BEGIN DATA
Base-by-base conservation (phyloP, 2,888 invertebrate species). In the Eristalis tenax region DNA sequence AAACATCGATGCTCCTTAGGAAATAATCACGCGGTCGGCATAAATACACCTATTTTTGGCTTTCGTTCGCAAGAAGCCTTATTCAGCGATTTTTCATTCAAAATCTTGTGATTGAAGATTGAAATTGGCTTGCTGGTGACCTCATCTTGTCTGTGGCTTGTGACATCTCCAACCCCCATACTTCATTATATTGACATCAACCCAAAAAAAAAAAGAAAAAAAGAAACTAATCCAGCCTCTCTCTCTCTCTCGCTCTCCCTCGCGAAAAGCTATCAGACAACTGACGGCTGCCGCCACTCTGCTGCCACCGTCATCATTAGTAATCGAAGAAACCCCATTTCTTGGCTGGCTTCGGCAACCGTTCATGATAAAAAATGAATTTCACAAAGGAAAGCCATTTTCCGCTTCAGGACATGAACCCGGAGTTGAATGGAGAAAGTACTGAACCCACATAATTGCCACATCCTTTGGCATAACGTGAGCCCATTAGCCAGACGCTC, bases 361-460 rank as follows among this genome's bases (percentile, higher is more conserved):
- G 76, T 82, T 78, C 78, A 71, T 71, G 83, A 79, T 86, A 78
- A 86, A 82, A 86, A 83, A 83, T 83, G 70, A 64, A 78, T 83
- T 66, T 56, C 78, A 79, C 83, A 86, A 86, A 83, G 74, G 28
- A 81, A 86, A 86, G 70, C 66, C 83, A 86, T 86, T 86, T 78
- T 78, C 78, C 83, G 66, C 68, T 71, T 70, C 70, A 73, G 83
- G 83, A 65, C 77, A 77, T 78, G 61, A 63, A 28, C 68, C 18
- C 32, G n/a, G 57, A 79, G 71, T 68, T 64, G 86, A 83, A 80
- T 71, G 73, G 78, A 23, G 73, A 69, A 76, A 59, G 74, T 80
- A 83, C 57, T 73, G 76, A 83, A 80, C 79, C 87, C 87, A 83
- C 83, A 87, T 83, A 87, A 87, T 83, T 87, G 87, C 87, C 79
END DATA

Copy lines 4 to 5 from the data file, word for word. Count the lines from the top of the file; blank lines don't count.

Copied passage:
- T 66, T 56, C 78, A 79, C 83, A 86, A 86, A 83, G 74, G 28
- A 81, A 86, A 86, G 70, C 66, C 83, A 86, T 86, T 86, T 78